Is Bitcoin dead?

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  • Is Bitcoin dead?
  • xiphon
    Member

    I wondered how long it would be until Silk Road was shut down.

    The Dark Web is certainly an interesting place to browse…

    Premier Icon mikewsmith
    Subscriber

    How do you know who is the biggest user of an underground currency?

    xiphon
    Member

    They might have tracked him down via a browser exploit, like Eric Maruqes

    Premier Icon mikewsmith
    Subscriber

    There was an article kicking round about the legwork that went I to it. Basic flaw was he advertised for a developer using his own email address and it was linked to code I silk road, he also posted a question on stack overflow under his own name before changing it. What goes up once stays somewhere. Both of these were for bits of code that were integral to the site. He was then tracked but was using a vpn but they managed to get the hosts to spill the beans. Sounds like a lot of good detective work and fairly dull….

    whatnobeer
    Member

    When I heard about this I initially wondered if there had been a flaw in TOR that had been exploited, or some other technological/crypto issue. As Mike mentioned, turns out the biggest flaw, as is so often the case, was the human at the end of the chain. Simple mistakes like using his own email address when astroturfing or looking for advice.

    As for bitcoin being dead? I wouldn’t think so just yet. There are plenty of other places (though none as large) that will still use them and I suspect that the price will recover some what.

    Premier Icon footflaps
    Subscriber

    Can’t be long before a clone site appears, way too much money involved to not tempt someone into creating one.

    brooess
    Member

    Silk Road founder arrested

    Silk Road shutting has apparently also led to a big drop in value of Bitcoin.

    I guess it’s still a fiat currency to some extent – only works if those using it have faith in it. And if it’s too strongly linked to organised crime it’ll never become a mass, legitimate currency.
    Be interesting to see what happens now… it’ll either collapse or become legitimate now it’s lost it’s main criminal link

    IanMunro
    Member

    I guess it’s still a fiat currency to some extent – only works if those using it have faith in it. And if it’s too strongly linked to organised crime it’ll never become a mass, legitimate currency.

    I think the thing that has always doomed it as a currency is the bitcoin algorithm will only produce a finite amount of coins which appears to be add odds with how any other currency works.

    mrmo
    Member

    I think the thing that has always doomed it as a currency is the bitcoin algorithm will only produce a finite amount of coins which appears to be add odds with how any other currency works.

    but other currencies have inflation, so do you need more currency or just stable prices?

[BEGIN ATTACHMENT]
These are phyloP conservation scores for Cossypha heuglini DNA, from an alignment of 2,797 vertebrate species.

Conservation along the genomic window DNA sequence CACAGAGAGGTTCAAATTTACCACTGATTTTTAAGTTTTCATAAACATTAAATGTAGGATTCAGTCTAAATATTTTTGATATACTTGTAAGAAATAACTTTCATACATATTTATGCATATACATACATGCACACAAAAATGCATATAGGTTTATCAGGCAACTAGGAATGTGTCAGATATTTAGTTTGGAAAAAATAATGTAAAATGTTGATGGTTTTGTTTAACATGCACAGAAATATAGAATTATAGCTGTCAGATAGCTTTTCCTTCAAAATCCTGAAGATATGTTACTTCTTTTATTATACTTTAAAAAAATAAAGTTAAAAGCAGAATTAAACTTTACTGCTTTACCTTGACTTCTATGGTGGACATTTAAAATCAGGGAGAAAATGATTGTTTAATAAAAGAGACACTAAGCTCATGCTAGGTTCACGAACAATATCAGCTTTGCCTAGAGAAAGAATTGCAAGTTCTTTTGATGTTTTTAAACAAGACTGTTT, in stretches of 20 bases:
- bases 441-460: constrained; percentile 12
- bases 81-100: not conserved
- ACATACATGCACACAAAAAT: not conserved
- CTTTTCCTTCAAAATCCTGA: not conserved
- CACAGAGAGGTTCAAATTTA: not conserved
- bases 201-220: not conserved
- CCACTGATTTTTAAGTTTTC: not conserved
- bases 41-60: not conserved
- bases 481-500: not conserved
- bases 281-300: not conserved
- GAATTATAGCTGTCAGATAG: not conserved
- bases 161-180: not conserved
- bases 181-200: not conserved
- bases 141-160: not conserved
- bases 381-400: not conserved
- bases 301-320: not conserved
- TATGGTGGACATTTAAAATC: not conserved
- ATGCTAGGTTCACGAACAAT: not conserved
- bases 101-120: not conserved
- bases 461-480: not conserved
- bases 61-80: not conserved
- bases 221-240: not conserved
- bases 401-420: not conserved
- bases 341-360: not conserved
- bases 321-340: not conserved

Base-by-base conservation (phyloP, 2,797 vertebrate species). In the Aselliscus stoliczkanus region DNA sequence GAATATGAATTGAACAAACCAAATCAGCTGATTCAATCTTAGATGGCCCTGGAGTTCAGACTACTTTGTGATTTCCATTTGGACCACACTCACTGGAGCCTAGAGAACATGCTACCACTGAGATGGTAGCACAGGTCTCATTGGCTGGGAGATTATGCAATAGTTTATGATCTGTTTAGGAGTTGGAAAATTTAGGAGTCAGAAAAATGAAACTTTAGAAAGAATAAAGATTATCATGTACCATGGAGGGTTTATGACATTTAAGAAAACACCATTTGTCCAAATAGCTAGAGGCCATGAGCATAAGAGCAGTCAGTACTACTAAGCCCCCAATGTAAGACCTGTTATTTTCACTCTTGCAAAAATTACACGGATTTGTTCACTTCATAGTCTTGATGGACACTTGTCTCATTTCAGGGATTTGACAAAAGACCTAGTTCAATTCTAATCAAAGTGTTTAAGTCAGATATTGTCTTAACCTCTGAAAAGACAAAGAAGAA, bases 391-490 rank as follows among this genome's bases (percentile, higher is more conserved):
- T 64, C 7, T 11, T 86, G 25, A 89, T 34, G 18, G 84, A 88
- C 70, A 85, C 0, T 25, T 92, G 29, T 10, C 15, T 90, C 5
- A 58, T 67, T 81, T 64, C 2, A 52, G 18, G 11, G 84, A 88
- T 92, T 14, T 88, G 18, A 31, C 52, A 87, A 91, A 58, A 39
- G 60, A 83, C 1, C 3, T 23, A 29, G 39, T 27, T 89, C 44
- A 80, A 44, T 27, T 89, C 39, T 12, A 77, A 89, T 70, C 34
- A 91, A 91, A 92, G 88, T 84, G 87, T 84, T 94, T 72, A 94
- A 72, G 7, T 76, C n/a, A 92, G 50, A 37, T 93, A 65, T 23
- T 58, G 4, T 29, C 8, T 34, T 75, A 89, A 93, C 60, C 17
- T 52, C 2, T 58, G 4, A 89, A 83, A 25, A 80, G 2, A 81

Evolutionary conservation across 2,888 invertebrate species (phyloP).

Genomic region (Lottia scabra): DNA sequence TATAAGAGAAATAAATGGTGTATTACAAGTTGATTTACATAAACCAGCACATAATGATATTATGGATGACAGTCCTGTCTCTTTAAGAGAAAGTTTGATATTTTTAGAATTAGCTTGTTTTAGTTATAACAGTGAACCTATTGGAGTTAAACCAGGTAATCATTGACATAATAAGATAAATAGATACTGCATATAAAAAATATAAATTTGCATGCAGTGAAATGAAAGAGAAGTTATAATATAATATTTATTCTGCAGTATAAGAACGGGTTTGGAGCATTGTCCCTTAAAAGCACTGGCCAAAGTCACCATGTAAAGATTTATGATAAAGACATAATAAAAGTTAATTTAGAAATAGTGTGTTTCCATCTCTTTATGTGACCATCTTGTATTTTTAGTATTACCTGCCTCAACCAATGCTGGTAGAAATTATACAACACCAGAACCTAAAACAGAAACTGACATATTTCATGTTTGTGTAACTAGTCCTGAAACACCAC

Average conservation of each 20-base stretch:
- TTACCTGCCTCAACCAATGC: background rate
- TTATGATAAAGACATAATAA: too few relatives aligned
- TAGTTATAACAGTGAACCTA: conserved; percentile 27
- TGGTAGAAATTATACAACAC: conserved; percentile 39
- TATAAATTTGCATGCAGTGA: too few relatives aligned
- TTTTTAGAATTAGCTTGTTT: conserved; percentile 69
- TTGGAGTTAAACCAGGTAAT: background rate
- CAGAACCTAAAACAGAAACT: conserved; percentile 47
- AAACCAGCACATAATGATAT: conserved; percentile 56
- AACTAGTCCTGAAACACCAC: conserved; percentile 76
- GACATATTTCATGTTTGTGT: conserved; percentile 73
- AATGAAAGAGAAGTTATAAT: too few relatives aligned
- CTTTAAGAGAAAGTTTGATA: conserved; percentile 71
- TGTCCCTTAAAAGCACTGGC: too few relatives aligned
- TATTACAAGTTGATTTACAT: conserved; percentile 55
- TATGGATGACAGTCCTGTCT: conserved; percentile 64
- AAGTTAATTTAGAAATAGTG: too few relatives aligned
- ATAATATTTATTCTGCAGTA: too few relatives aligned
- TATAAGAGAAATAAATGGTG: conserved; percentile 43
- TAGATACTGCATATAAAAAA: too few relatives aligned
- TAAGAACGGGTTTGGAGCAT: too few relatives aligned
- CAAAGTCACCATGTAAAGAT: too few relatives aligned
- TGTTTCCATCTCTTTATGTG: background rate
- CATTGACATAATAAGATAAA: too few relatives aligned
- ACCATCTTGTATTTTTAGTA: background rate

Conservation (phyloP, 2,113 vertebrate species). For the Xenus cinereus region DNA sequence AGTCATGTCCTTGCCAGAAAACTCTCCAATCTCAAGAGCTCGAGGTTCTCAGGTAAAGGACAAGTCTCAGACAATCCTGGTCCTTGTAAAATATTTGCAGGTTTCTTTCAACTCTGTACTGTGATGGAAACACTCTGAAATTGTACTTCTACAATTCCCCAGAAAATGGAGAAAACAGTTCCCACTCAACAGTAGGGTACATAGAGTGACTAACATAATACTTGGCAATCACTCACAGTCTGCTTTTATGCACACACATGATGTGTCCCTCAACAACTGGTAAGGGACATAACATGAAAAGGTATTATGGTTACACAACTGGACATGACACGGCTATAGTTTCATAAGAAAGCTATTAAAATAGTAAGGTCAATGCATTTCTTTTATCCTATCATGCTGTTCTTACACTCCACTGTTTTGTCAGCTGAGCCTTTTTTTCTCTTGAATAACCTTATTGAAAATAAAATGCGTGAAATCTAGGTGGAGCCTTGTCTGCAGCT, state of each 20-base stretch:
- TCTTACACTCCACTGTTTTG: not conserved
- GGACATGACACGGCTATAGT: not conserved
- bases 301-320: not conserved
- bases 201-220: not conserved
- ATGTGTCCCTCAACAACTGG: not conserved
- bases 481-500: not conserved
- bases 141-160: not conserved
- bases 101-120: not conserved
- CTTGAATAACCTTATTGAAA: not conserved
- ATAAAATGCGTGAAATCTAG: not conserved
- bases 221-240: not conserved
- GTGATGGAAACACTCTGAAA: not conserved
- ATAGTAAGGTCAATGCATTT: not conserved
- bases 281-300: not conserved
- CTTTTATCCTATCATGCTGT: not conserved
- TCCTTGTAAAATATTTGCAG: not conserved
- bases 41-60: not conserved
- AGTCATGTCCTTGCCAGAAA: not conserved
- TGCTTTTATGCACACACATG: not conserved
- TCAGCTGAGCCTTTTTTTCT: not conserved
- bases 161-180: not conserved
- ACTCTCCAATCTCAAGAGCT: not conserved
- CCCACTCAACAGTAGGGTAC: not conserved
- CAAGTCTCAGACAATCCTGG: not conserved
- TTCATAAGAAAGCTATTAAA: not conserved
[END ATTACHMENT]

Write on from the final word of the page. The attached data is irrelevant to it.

If you have for example a house that costs £10 in 1900 and is now £200000 is this actually a good thing? why shouldn’t a house cost 100k bitcoin now and in 200 years still cost 100k bitcoin?????

    IanMunro
    Member

    The problem is one of growth.
    If you have a population of 2 million, then 2 million coins will mean each person has a coin. If the population doubles now half the population have no coins. You can’t have a finite currency and any form of growth.

    Premier Icon MSP
    Subscriber

    There are 2 sides to bitcoins.

    1 its like an anonymous paypal.
    2 They are an investment.

    They will probably survive in the first scenario, anyone who thought they could be an investment beyond some sort of electronic ponsi scheme is frankly mad as a bag of weasels.

    Premier Icon molgrips
    Subscriber

    I don’t understand the inflation thing.

    Surely a finite currency is bound to deflate? As more people start to use it, as above each person can have less. So products and services have to be sold for smaller and smaller fractions of a coin. And those who simply hold onto their coins will become rich through not spending them.

    Which, given that there are alternative currencies in which to transact, removes anyone’s incentive to spend them – they’ll just trade them. So it really is a ponzi scheme of sorts.. or a self defining bubble.

    Premier Icon GrahamS
    Subscriber

    BitCoin isn’t finite. It is infinite. But “mining” the coins gets harder until advances in technology make it easier.
    So not dissimilar to gold or diamonds.

    Premier Icon molgrips
    Subscriber

    I thought the point was that there was a fixed number. If not, then it might make more sense.. maybe. Although most currencies moved away from being backed by gold didn’t they?

    whatnobeer
    Member

    Can’t you have parts of a bitcoin? Like we have pennies but because they’re not real you can have something that costs 0.03333 bitcoins?

    plyphon
    Member

    There are already alternative sites to Silk Road that have been operating for as long, maybe longer, than Silk Road. SR was just the most publicized/best marketed of the bunch.

    BitCoin isn’t finite. It is infinite. But “mining” the coins gets harder until advances in technology make it easier.

    That is the complete opposite of the truth. There is a total limited number of BitCoins that will ever be mined. That number is 21 million. You are right about the difficulty increasing, but there will never, ever be more than 21 million BitCoins mined.